Over the last several years, there seems to be a trend in the increase of employers relying on computer based training (CBT) as the main method for employee training. In using CBT, employees complete training sessions by sitting in front of a computer screen to complete the training. There are advantages and disadvantages to this type of training.
There are several advantages to having CBT available for your employees. One clear advantage is that the training can be completed at any time, day or night. The employee can complete the training according to his or her schedule. Some of the trainings offered can be started and stopped as needed until completed. CBT can free up schedules and potentially decrease the amount of overtime required to conduct classroom training. Trainings can be as little as several minutes to as long as several days.
A second advantage, depending on the platform used for training, the training sessions can be customized. Often times, companies rely on outside vendors for a training platform. Each platform comes with a library of training classes for them to use. Some of the training classes can be generic while others are specific. Some platforms allow you to customize the trainings to suit your needs.
A third advantage is that the CBT can be either used as a standalone solution or blended with other trainings delivery methods. CBT could be used for the knowledge assessments for online or in person training. The employee can take the test in a relaxed environment that allows for an individual’s test taking style.
A final advantage is that training and records can be automated. Once a training class is complete, the employee’s training can be logged in a database. The database shows the training that each employee has completed. Training records can then be easily managed. Tests and quizzes can be administered and scored online.
Even with the above advantages listed, the use of CBT as the sole training method can be detrimental to the employee.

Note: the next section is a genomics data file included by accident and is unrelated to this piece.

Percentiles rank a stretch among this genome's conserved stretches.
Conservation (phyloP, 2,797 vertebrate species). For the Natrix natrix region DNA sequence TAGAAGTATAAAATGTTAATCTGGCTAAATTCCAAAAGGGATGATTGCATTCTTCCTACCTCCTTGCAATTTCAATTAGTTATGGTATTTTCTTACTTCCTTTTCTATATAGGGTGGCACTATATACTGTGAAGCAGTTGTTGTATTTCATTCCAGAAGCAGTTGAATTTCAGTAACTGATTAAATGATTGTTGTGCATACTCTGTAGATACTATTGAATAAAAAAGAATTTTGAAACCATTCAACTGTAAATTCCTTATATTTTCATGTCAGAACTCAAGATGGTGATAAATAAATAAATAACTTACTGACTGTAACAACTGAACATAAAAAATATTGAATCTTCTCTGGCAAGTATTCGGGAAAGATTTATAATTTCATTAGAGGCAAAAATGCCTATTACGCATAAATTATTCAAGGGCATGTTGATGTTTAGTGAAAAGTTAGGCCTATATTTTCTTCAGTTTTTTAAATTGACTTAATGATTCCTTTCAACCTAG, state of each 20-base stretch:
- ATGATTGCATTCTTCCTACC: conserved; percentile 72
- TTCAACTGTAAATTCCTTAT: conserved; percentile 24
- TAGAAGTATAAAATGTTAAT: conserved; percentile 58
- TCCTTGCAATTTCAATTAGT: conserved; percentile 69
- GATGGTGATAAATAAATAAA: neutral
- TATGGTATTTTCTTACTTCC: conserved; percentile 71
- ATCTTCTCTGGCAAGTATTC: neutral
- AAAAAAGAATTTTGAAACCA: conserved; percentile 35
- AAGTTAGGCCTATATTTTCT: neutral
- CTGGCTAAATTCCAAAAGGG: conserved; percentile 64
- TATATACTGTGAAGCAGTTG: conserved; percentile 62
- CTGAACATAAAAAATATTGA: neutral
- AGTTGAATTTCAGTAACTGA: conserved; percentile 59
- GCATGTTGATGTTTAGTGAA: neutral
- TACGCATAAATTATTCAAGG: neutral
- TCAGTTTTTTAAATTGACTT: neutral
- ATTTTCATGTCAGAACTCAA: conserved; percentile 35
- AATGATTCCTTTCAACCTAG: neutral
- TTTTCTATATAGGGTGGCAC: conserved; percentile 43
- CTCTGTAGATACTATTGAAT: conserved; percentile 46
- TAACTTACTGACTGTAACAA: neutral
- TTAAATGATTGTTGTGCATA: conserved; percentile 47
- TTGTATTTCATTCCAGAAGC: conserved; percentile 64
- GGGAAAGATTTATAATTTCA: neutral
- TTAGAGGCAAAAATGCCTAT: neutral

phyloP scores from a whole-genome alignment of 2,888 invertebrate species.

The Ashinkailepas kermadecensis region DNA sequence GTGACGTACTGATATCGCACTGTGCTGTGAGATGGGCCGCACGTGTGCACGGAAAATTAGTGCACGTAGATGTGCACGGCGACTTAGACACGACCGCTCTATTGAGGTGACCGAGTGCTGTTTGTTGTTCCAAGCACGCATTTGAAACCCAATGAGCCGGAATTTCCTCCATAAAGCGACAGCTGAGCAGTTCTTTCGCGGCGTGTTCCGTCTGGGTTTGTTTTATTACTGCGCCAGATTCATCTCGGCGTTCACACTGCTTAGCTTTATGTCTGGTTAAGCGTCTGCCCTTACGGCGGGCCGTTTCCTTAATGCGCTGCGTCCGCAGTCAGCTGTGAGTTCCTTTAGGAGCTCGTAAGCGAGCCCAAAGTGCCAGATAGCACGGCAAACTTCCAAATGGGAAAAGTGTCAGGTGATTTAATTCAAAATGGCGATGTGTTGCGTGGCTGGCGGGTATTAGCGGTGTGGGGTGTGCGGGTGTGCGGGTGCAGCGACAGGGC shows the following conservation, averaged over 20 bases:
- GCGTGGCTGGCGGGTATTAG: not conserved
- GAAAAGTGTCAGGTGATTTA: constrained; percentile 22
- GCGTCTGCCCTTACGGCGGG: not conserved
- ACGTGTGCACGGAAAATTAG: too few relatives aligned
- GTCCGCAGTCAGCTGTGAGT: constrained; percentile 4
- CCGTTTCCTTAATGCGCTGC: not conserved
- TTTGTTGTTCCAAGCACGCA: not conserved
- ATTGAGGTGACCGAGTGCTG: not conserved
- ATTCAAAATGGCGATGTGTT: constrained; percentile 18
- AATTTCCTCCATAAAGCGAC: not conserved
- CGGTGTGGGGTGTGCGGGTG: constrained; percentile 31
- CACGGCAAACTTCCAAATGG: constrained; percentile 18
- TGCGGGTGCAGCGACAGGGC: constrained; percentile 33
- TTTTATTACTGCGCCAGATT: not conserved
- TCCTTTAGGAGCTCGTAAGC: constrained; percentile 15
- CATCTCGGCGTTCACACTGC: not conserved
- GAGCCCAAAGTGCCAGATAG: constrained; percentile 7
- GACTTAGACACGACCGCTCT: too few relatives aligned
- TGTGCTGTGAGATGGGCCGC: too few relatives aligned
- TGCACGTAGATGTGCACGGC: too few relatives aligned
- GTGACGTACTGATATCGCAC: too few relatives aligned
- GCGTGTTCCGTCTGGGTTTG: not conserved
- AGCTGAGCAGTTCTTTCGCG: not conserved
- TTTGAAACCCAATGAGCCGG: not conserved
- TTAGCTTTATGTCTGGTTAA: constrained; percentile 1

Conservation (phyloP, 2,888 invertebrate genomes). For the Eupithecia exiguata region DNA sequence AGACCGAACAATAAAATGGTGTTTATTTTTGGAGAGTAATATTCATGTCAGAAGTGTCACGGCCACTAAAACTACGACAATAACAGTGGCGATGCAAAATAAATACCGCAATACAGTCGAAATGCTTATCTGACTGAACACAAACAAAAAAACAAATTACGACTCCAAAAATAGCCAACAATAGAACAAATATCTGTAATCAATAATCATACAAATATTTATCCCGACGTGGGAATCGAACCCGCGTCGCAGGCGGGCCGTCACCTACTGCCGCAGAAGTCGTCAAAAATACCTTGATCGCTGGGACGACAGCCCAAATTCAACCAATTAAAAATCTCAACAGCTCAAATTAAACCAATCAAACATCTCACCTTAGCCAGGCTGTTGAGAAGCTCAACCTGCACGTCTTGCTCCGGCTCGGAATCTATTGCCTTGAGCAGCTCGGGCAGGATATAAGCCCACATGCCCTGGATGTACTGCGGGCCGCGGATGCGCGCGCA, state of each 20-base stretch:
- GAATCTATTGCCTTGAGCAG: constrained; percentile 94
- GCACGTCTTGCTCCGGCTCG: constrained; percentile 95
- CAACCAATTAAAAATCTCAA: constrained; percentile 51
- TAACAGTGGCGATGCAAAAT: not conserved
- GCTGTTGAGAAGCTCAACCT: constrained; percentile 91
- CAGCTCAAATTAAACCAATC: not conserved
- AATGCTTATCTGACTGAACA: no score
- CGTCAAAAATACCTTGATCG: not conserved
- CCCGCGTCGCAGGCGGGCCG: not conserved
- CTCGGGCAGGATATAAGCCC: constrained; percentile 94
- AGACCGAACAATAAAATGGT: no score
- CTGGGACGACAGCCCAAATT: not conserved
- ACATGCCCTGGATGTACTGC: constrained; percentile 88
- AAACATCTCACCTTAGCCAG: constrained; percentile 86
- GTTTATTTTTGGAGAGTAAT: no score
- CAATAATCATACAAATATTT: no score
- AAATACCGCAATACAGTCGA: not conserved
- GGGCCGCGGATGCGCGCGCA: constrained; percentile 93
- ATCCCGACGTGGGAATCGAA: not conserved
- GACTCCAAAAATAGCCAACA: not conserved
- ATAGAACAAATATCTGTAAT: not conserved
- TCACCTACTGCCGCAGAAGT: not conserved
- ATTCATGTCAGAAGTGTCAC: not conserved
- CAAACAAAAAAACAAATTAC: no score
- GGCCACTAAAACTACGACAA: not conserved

First, the employee does not have any interaction with other employees or trainer at the time of the training. We learn by seeing, hearing and doing. Interaction is a key component. We learn from each other’s experiences, stories and discussions. CBT does not allow for employee interaction. The programs are rigid and do not provide flexibility for interaction. If a student has a question, there is no one to ask a question.
Second, when an employer only has CBT available, how do they address any hands on skills? Some companies rely on the online tests as a skill session. The online tests are knowledge evaluations. We have had many students in live classes demonstrate they understand the topic, however, when it came time for them to perform or demonstrate the skill, they struggled to perform. Reading how to do something and actually having to perform the skill are very different.
CBT has a place in a Safety Management System. Many times, getting employees together for classroom instruction can be a logistical problem. CBT allows for the student to conduct the training at their own pace on their schedule. CBT does not allow for hands on skill demonstrations. Classroom instruction with a trainer allows for interaction which is preferred to many students and instructors alike. Perhaps a blended approach could be a viable solution. Use CBT to obtain general knowledge and trainer\trainee training for re-enforcement of knowledge and hands on skills.
Solely relying on CBT for a safety training program will shift your safety program away from a solid base of interactive hands on training which has proven to be an effective method when it comes to safety.